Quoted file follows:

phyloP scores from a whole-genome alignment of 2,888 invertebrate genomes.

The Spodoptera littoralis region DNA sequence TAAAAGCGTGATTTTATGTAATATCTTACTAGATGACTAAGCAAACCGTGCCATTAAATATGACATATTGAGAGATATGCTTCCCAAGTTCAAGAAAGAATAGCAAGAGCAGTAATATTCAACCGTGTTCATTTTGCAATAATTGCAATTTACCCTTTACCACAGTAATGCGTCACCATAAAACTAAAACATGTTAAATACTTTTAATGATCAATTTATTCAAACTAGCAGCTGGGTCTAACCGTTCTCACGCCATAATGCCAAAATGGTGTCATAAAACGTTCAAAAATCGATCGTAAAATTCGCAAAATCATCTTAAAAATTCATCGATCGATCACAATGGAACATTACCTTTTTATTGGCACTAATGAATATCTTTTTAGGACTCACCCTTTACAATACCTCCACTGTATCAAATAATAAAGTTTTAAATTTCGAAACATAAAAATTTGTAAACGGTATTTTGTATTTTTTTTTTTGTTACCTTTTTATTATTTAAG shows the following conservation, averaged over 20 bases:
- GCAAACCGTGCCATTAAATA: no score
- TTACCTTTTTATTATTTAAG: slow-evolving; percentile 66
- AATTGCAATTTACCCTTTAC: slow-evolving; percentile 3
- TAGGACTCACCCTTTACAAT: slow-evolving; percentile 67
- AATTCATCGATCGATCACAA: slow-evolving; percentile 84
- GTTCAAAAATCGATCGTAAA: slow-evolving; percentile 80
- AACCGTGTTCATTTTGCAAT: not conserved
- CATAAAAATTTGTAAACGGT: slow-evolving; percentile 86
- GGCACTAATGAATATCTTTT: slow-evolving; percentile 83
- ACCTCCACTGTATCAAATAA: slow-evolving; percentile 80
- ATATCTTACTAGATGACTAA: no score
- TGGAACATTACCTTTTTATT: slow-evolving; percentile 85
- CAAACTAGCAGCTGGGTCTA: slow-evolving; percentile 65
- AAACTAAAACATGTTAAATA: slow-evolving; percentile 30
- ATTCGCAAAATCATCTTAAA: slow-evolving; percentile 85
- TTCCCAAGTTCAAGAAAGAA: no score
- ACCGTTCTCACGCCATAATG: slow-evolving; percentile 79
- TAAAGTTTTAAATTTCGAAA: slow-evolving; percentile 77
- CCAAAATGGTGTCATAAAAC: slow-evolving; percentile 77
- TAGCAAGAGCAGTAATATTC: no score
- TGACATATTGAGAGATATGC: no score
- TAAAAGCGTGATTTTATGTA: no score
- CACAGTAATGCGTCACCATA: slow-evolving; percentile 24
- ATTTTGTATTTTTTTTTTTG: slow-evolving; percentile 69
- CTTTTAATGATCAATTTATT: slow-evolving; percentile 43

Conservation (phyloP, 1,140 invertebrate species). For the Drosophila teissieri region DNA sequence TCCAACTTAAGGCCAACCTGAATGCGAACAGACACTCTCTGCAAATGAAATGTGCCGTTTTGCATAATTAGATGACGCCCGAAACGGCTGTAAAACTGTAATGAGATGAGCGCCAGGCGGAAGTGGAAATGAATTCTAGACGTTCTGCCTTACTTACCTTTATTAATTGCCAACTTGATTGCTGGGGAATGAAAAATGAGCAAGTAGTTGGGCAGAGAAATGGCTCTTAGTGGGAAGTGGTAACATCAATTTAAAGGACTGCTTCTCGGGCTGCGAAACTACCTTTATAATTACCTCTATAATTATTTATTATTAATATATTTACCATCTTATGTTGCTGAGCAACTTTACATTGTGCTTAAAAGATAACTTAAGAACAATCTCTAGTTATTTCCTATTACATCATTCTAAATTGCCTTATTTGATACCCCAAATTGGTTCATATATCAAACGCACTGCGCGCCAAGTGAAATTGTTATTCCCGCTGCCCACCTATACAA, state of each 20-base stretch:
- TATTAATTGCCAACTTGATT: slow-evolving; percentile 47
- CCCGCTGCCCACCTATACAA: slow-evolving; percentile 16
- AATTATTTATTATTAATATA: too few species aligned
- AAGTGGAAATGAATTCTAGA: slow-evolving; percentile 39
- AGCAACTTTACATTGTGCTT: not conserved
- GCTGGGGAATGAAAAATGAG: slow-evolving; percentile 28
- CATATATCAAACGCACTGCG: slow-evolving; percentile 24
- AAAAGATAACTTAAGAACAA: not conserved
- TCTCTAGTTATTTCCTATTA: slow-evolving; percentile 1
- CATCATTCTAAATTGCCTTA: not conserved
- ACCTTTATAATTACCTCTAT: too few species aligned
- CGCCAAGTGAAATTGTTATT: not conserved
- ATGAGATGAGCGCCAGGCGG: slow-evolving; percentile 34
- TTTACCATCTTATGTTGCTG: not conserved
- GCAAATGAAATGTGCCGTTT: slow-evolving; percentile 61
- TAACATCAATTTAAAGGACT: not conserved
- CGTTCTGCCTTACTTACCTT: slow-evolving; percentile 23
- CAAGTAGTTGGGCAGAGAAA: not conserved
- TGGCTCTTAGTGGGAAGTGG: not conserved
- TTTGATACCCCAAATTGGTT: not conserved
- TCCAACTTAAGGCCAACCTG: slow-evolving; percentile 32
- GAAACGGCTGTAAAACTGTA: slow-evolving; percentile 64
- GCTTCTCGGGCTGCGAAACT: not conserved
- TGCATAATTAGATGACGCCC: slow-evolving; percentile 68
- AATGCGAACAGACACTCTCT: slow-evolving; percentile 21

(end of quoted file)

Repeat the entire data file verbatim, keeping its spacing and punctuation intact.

phyloP scores from a whole-genome alignment of 2,888 invertebrate genomes.

The Spodoptera littoralis region DNA sequence TAAAAGCGTGATTTTATGTAATATCTTACTAGATGACTAAGCAAACCGTGCCATTAAATATGACATATTGAGAGATATGCTTCCCAAGTTCAAGAAAGAATAGCAAGAGCAGTAATATTCAACCGTGTTCATTTTGCAATAATTGCAATTTACCCTTTACCACAGTAATGCGTCACCATAAAACTAAAACATGTTAAATACTTTTAATGATCAATTTATTCAAACTAGCAGCTGGGTCTAACCGTTCTCACGCCATAATGCCAAAATGGTGTCATAAAACGTTCAAAAATCGATCGTAAAATTCGCAAAATCATCTTAAAAATTCATCGATCGATCACAATGGAACATTACCTTTTTATTGGCACTAATGAATATCTTTTTAGGACTCACCCTTTACAATACCTCCACTGTATCAAATAATAAAGTTTTAAATTTCGAAACATAAAAATTTGTAAACGGTATTTTGTATTTTTTTTTTTGTTACCTTTTTATTATTTAAG shows the following conservation, averaged over 20 bases:
- GCAAACCGTGCCATTAAATA: no score
- TTACCTTTTTATTATTTAAG: slow-evolving; percentile 66
- AATTGCAATTTACCCTTTAC: slow-evolving; percentile 3
- TAGGACTCACCCTTTACAAT: slow-evolving; percentile 67
- AATTCATCGATCGATCACAA: slow-evolving; percentile 84
- GTTCAAAAATCGATCGTAAA: slow-evolving; percentile 80
- AACCGTGTTCATTTTGCAAT: not conserved
- CATAAAAATTTGTAAACGGT: slow-evolving; percentile 86
- GGCACTAATGAATATCTTTT: slow-evolving; percentile 83
- ACCTCCACTGTATCAAATAA: slow-evolving; percentile 80
- ATATCTTACTAGATGACTAA: no score
- TGGAACATTACCTTTTTATT: slow-evolving; percentile 85
- CAAACTAGCAGCTGGGTCTA: slow-evolving; percentile 65
- AAACTAAAACATGTTAAATA: slow-evolving; percentile 30
- ATTCGCAAAATCATCTTAAA: slow-evolving; percentile 85
- TTCCCAAGTTCAAGAAAGAA: no score
- ACCGTTCTCACGCCATAATG: slow-evolving; percentile 79
- TAAAGTTTTAAATTTCGAAA: slow-evolving; percentile 77
- CCAAAATGGTGTCATAAAAC: slow-evolving; percentile 77
- TAGCAAGAGCAGTAATATTC: no score
- TGACATATTGAGAGATATGC: no score
- TAAAAGCGTGATTTTATGTA: no score
- CACAGTAATGCGTCACCATA: slow-evolving; percentile 24
- ATTTTGTATTTTTTTTTTTG: slow-evolving; percentile 69
- CTTTTAATGATCAATTTATT: slow-evolving; percentile 43

Conservation (phyloP, 1,140 invertebrate species). For the Drosophila teissieri region DNA sequence TCCAACTTAAGGCCAACCTGAATGCGAACAGACACTCTCTGCAAATGAAATGTGCCGTTTTGCATAATTAGATGACGCCCGAAACGGCTGTAAAACTGTAATGAGATGAGCGCCAGGCGGAAGTGGAAATGAATTCTAGACGTTCTGCCTTACTTACCTTTATTAATTGCCAACTTGATTGCTGGGGAATGAAAAATGAGCAAGTAGTTGGGCAGAGAAATGGCTCTTAGTGGGAAGTGGTAACATCAATTTAAAGGACTGCTTCTCGGGCTGCGAAACTACCTTTATAATTACCTCTATAATTATTTATTATTAATATATTTACCATCTTATGTTGCTGAGCAACTTTACATTGTGCTTAAAAGATAACTTAAGAACAATCTCTAGTTATTTCCTATTACATCATTCTAAATTGCCTTATTTGATACCCCAAATTGGTTCATATATCAAACGCACTGCGCGCCAAGTGAAATTGTTATTCCCGCTGCCCACCTATACAA, state of each 20-base stretch:
- TATTAATTGCCAACTTGATT: slow-evolving; percentile 47
- CCCGCTGCCCACCTATACAA: slow-evolving; percentile 16
- AATTATTTATTATTAATATA: too few species aligned
- AAGTGGAAATGAATTCTAGA: slow-evolving; percentile 39
- AGCAACTTTACATTGTGCTT: not conserved
- GCTGGGGAATGAAAAATGAG: slow-evolving; percentile 28
- CATATATCAAACGCACTGCG: slow-evolving; percentile 24
- AAAAGATAACTTAAGAACAA: not conserved
- TCTCTAGTTATTTCCTATTA: slow-evolving; percentile 1
- CATCATTCTAAATTGCCTTA: not conserved
- ACCTTTATAATTACCTCTAT: too few species aligned
- CGCCAAGTGAAATTGTTATT: not conserved
- ATGAGATGAGCGCCAGGCGG: slow-evolving; percentile 34
- TTTACCATCTTATGTTGCTG: not conserved
- GCAAATGAAATGTGCCGTTT: slow-evolving; percentile 61
- TAACATCAATTTAAAGGACT: not conserved
- CGTTCTGCCTTACTTACCTT: slow-evolving; percentile 23
- CAAGTAGTTGGGCAGAGAAA: not conserved
- TGGCTCTTAGTGGGAAGTGG: not conserved
- TTTGATACCCCAAATTGGTT: not conserved
- TCCAACTTAAGGCCAACCTG: slow-evolving; percentile 32
- GAAACGGCTGTAAAACTGTA: slow-evolving; percentile 64
- GCTTCTCGGGCTGCGAAACT: not conserved
- TGCATAATTAGATGACGCCC: slow-evolving; percentile 68
- AATGCGAACAGACACTCTCT: slow-evolving; percentile 21